This November 16, 2018 photo shows Sen. Leila De Lima being escorted by members of the Philippine National Police.
Leila De Lima/Release
De Lima to Ombudsman: DOJ can best answer questions on GCTA
Kristine Joy Patag ( - September 17, 2019 - 3:23pm

MANILA, Philippines — Sen. Leila De Lima said that Office of the Ombudsman should direct its questions on the guidelines of the Good Conduct and Time Allowance law to the Department of Justice and not to her.

In a three-page reply to Ombudsman Samuel Martires, De Lima pointed out that she is no longer the Justice secretary and cannot reply "to a query that exclusively pertains to official business of the [DOJ]" in her capacity as senator.

“I therefore suggest that your good office require the explanation you are demanding from me from the office of Justice Secretary Menardo Guevarra,” De Lima said in a letter dated September 17.

De Lima, who is detained at the national police headquarters on drug charges, also said that "given my current situation," she does not have access to the Bureau of Corrections and Bureau of Jail Management and Penology officials who worked on the IRR nor the the records of their proceedings. 

Ombudsman asks De Lima to explain GCTA rules

Martires on September 6 told De Lima in the letter to explain “why the foregoing provision in the [Implementing Rules and Regulations of Republic Act 10592] does not contain the same disqualifications as enumerated in the last paragraph of Article 29 of the Revised Penal Code, as amended by Section 1 of RA 10592.”

The Ombudsman was referring to the provision that held recidivists, habitual delinquents, escapees and persons charged with heinous crimes ineligible for GCTA.

Former Interior and Local Government Secretary Mar Roxas was also directed to explain.

RELATED: Mar Roxas: Don’t blame IRR on GCTA

But De Lima explained that the IRR in question was issued as “an institutional output of the Department of Justice together with the Department of [the] Interior and Local Government.”

De Lima stressed that it was not issued in her personal capacity or in her capacity now as a lawmaker. She also pointed out that she has no access to the members of the panel who drafted the IRR.

“Whatever query you may have regarding the IRR therefore may be properly and officially answered by the DOJ and the DILG, being the institutions and agencies responsible for the implementation of said IRR,” she added.

RELATED: Robredo: Focus on implementors of GCTA, not on implementing rules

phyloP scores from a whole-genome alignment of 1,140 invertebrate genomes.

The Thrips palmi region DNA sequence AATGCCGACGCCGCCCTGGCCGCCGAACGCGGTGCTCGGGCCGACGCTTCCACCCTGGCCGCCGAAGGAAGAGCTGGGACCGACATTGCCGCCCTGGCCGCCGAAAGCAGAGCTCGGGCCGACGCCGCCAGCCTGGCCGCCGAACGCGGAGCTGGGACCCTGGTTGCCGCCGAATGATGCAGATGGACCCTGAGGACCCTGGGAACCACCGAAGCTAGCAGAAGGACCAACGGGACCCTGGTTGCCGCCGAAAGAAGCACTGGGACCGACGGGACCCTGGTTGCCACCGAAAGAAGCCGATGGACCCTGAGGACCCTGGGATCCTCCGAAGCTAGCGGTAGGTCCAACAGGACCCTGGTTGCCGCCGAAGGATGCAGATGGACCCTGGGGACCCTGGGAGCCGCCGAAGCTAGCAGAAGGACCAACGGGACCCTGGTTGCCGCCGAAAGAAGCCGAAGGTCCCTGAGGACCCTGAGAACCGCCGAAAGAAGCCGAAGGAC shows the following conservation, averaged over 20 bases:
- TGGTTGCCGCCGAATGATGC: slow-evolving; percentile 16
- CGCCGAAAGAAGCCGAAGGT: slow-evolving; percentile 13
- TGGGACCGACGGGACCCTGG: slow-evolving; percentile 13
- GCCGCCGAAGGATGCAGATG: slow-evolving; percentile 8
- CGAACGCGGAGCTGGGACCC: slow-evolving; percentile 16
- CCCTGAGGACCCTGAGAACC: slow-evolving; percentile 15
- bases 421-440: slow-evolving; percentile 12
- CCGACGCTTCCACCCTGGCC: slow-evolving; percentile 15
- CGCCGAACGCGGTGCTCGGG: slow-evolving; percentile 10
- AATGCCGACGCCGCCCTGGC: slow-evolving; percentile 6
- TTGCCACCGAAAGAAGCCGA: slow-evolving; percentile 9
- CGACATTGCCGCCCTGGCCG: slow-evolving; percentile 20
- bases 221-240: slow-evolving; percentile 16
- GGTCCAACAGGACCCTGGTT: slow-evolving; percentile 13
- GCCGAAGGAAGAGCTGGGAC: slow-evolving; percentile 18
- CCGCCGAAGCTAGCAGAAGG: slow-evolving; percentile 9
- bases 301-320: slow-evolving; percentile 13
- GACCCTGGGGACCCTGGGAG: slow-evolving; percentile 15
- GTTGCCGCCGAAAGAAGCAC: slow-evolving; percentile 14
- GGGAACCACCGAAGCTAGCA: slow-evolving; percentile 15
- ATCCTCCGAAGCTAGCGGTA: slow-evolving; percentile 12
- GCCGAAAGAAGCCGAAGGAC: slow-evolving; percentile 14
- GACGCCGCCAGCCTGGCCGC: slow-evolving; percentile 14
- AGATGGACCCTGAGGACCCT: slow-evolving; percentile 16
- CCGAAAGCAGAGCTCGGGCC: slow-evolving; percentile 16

Guevarra: DOJ has done its part

Guevarra, for his part, said that the DOJ under his leadership has already done its part. “The revised IRR reflects our best interpretation of RA 10592 as it was actually crafted, finalized and signed,” he told reporters.

On Monday, Guevarra and Año signed the revised IRR of the 2013 law.

The newly drafted IRR explicitly barred convicts of heinous crimes from benefitting from RA 10592.

READ: GCTA law's revised implementing rules exclude heinous crimes convicts as beneficiaries

The Justice secretary added: “We at the DOJ won’t dwell on things that had come to pass, much less waste our time on an unproductive blame game. “

De Lima: Am I a respondent?

De Lima also said that it is unclear to her whether the Ombudsman was asking here as a resource person or a respondent.

The Ombudsman has earlier announced that it is investigating the GTCA controversy. The office had ordered the preventive suspension of 27 officials of the Bureau of Corrections as it found initial evidence linking them to the “questionable” release of heinous crimes convicts.

The senator said that the three days given for her to reply to the Ombudsman’s letter is “not usually a discourtesy” for resource persons.

De Lima however stressed that if she was made to answer as a respondent in an administrative complaint, the Ombudsman has no jurisdiction over her as a senator.

If she is being asked as part of a criminal investigation, De Lima said she has “decided to first wait for a subpoena.”

“In the absence of my person in whatever proceeding your office is conducting on the matter is still premature,” she added.

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